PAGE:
HIV-positive men can safely father children with sperm washing technique

I lived through the worst of the AIDS epidemic, starting in the early 1980s in San Francisco. I knew friends who succumbed in front of my eyes and now it’s hard to imagine the hysteria that surrounded the illness.

Well, it seems to me that HIV/AIDS has come of age with the publication of guidelines saying HIV-positive men can have babies if their sperm is cleaned up.

The top public health agency in the US, the CDC, has said HIV-infected men can safely father babies without transmitting the virus if they undergo “sperm washing”.

It’s always been thought too risky for infected men to have unprotected sex with healthy women as that could theoretically spread the virus.

Several weeks ago, the CDC published a set of guidelines saying the risk of infecting the baby is negligible if the man undergoes “sperm washing”, which can get rid of the virus from his seminal fluid.

If the couple plan to conceive, the man needs also to be taking virus-suppressing medication, and the woman taking PrEP – a drug that protects against infection.

Sperm washing isn’t new. It’s been around for some time and is endorsed by other medical organisations.

The sperm are separated from infected cells, then the clean sperm are used for artificial insemination or in vitro fertilisation ensuring the virus won’t be transmitted. HIV-infected men on HIV medication have often suppressed their virus to such an extent that it’s undetectable and isn’t found in sperm.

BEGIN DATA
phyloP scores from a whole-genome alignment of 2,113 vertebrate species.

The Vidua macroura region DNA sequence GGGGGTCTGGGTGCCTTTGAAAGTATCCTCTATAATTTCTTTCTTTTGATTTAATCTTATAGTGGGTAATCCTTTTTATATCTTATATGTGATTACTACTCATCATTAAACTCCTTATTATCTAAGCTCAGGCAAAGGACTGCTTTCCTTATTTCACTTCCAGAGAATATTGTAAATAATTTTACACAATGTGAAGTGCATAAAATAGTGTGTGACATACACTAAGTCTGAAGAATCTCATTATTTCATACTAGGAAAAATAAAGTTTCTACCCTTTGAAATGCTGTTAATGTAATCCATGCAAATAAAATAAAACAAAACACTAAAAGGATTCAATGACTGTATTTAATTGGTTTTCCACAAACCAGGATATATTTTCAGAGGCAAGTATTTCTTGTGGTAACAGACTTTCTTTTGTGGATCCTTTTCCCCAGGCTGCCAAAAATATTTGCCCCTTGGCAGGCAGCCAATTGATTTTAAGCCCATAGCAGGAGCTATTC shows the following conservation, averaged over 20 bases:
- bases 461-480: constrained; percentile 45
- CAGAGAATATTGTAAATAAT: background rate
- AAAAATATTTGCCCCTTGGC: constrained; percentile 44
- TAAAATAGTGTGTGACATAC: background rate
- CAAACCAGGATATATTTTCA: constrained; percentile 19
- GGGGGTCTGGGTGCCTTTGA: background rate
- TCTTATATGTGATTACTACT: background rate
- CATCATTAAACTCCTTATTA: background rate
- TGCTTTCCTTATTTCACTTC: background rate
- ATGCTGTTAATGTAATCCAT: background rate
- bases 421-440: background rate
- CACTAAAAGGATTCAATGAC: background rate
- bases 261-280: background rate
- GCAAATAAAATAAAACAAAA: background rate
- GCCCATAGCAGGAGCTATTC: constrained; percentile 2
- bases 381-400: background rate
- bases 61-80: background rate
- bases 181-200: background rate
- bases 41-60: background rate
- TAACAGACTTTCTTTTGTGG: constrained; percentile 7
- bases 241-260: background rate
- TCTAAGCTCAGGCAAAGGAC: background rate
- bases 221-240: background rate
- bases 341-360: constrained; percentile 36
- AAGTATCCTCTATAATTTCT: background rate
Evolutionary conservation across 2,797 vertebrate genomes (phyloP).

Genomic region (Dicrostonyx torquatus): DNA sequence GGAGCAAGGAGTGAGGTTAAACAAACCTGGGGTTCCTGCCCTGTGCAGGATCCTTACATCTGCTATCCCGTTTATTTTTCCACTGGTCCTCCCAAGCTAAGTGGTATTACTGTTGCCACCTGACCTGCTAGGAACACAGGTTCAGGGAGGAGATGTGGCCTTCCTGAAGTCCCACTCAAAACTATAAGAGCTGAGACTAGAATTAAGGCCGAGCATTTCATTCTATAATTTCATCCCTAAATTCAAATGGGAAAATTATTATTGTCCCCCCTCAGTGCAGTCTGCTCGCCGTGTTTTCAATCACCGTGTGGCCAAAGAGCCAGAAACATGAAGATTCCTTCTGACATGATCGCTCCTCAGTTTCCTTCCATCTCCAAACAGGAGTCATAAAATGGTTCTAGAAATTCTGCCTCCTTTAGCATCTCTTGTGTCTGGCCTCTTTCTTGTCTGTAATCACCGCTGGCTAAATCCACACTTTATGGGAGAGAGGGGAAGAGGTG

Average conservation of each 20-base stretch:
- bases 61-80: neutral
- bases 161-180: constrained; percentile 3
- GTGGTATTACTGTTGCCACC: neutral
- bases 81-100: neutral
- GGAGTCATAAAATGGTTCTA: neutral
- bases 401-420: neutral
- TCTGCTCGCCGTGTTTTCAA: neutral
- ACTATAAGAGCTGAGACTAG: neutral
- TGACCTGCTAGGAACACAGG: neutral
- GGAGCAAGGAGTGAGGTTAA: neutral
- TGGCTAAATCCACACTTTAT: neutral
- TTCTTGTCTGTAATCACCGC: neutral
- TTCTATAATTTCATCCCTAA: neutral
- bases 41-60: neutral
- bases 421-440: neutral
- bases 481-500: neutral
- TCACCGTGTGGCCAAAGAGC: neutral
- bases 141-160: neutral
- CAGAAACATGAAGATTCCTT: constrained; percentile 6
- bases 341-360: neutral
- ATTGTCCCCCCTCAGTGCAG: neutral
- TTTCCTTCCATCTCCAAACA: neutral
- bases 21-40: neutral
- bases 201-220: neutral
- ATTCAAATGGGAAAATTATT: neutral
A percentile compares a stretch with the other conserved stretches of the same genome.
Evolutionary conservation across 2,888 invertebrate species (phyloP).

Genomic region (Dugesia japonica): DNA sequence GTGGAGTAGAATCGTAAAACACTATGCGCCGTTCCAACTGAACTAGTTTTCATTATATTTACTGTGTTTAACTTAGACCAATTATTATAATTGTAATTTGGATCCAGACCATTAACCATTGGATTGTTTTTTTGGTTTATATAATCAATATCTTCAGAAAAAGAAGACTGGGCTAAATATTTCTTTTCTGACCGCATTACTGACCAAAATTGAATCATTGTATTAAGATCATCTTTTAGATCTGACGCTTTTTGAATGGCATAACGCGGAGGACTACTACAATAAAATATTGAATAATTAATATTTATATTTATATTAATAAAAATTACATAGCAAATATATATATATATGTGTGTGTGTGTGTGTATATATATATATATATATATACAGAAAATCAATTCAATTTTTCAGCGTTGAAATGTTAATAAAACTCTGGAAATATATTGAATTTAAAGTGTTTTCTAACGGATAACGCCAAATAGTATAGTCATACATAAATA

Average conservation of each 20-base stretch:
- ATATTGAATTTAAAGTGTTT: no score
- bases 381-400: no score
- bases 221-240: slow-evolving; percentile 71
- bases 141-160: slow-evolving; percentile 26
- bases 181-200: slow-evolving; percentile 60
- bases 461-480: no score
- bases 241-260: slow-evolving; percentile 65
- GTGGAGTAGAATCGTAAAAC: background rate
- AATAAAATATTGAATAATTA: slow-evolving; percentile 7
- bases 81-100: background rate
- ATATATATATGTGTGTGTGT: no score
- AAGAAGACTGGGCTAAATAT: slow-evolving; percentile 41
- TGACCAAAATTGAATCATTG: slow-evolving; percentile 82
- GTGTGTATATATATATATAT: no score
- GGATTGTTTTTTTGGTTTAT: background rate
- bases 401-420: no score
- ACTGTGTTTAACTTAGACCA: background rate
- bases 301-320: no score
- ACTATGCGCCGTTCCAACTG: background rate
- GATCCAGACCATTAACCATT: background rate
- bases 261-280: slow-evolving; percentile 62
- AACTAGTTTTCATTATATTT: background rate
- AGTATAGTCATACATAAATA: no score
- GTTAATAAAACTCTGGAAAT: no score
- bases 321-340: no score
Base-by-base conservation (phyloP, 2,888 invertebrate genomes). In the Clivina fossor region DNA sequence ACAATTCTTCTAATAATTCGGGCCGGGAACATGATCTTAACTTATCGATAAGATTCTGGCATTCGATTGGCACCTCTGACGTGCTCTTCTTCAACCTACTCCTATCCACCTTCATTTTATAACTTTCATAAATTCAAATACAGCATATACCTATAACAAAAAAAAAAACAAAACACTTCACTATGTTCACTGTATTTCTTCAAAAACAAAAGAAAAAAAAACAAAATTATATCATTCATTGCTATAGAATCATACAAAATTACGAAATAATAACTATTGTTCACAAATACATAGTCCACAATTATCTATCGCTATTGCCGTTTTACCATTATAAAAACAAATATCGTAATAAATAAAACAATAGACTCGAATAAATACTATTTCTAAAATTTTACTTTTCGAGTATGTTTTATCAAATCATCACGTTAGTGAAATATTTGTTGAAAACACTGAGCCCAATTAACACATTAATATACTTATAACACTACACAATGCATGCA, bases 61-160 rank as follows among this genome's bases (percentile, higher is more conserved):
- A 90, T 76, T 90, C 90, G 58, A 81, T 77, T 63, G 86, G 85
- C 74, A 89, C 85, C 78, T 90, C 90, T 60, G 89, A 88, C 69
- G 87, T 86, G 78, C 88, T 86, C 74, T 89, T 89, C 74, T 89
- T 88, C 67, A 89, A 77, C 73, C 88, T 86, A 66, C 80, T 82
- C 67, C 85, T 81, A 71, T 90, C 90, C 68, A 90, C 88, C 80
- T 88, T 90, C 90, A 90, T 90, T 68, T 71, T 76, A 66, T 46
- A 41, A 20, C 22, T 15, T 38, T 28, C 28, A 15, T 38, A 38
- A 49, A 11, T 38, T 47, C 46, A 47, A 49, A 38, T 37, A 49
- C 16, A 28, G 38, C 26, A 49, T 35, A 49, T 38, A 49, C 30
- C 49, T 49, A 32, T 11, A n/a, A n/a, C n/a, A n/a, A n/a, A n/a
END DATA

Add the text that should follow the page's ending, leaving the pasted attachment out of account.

Nonetheless, to say with 100% certainty that the virus is completely removed, doctors advise men to undergo sperm washing.

Plus, for HIV-infected men who suffer from fertility issues, sperm washing and intrauterine insemination can be a way to work round those problems.

The guidelines have taken time to come to fruition because CDC officials said they wanted substantial evidence that women weren’t becoming infected by the washed sperm from HIV-positive men.

But after reviewing almost 4,000 cases worldwide, it’s become clear this isn’t the case.

In the US the technique can cost $10,000 or more, and the price there has been more of a deterrent than the CDC’s slowness to endorse it, according to Dr William R Short of the University of Pennsylvania, who treats such couples.

Nonetheless, he said, the CDC’s update probably will help more couples feel comfortable about trying to conceive.

That’s a big and unexpected step forward.